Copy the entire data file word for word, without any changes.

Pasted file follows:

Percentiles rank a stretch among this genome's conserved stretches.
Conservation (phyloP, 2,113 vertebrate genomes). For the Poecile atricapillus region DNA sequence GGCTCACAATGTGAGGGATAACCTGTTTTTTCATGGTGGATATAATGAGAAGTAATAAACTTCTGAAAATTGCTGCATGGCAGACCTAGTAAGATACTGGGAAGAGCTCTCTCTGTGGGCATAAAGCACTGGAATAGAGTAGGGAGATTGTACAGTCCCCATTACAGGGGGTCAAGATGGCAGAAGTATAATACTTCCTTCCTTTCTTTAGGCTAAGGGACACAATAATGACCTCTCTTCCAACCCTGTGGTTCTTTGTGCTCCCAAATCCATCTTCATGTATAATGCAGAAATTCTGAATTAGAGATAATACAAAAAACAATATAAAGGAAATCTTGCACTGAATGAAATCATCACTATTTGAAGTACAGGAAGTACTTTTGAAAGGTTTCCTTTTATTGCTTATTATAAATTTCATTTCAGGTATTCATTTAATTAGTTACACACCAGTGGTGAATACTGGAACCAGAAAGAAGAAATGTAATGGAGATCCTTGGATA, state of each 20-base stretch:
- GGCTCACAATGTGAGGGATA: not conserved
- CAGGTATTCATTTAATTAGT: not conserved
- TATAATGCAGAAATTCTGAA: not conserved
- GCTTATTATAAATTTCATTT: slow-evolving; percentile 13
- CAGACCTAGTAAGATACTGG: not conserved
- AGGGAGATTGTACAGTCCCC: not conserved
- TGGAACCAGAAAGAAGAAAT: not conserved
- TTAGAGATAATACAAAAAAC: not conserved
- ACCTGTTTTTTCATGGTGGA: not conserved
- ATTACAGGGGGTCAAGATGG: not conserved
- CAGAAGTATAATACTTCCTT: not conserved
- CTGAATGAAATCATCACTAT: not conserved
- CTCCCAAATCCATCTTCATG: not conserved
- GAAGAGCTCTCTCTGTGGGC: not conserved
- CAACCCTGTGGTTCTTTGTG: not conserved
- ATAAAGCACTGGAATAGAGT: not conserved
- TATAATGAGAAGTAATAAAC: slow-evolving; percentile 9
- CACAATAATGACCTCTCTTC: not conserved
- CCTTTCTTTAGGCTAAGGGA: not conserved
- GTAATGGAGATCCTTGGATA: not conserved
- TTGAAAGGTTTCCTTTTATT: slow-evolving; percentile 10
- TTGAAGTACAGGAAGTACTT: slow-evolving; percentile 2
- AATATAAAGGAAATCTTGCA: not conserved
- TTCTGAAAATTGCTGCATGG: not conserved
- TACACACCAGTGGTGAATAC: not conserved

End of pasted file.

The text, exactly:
Percentiles rank a stretch among this genome's conserved stretches.
Conservation (phyloP, 2,113 vertebrate genomes). For the Poecile atricapillus region DNA sequence GGCTCACAATGTGAGGGATAACCTGTTTTTTCATGGTGGATATAATGAGAAGTAATAAACTTCTGAAAATTGCTGCATGGCAGACCTAGTAAGATACTGGGAAGAGCTCTCTCTGTGGGCATAAAGCACTGGAATAGAGTAGGGAGATTGTACAGTCCCCATTACAGGGGGTCAAGATGGCAGAAGTATAATACTTCCTTCCTTTCTTTAGGCTAAGGGACACAATAATGACCTCTCTTCCAACCCTGTGGTTCTTTGTGCTCCCAAATCCATCTTCATGTATAATGCAGAAATTCTGAATTAGAGATAATACAAAAAACAATATAAAGGAAATCTTGCACTGAATGAAATCATCACTATTTGAAGTACAGGAAGTACTTTTGAAAGGTTTCCTTTTATTGCTTATTATAAATTTCATTTCAGGTATTCATTTAATTAGTTACACACCAGTGGTGAATACTGGAACCAGAAAGAAGAAATGTAATGGAGATCCTTGGATA, state of each 20-base stretch:
- GGCTCACAATGTGAGGGATA: not conserved
- CAGGTATTCATTTAATTAGT: not conserved
- TATAATGCAGAAATTCTGAA: not conserved
- GCTTATTATAAATTTCATTT: slow-evolving; percentile 13
- CAGACCTAGTAAGATACTGG: not conserved
- AGGGAGATTGTACAGTCCCC: not conserved
- TGGAACCAGAAAGAAGAAAT: not conserved
- TTAGAGATAATACAAAAAAC: not conserved
- ACCTGTTTTTTCATGGTGGA: not conserved
- ATTACAGGGGGTCAAGATGG: not conserved
- CAGAAGTATAATACTTCCTT: not conserved
- CTGAATGAAATCATCACTAT: not conserved
- CTCCCAAATCCATCTTCATG: not conserved
- GAAGAGCTCTCTCTGTGGGC: not conserved
- CAACCCTGTGGTTCTTTGTG: not conserved
- ATAAAGCACTGGAATAGAGT: not conserved
- TATAATGAGAAGTAATAAAC: slow-evolving; percentile 9
- CACAATAATGACCTCTCTTC: not conserved
- CCTTTCTTTAGGCTAAGGGA: not conserved
- GTAATGGAGATCCTTGGATA: not conserved
- TTGAAAGGTTTCCTTTTATT: slow-evolving; percentile 10
- TTGAAGTACAGGAAGTACTT: slow-evolving; percentile 2
- AATATAAAGGAAATCTTGCA: not conserved
- TTCTGAAAATTGCTGCATGG: not conserved
- TACACACCAGTGGTGAATAC: not conserved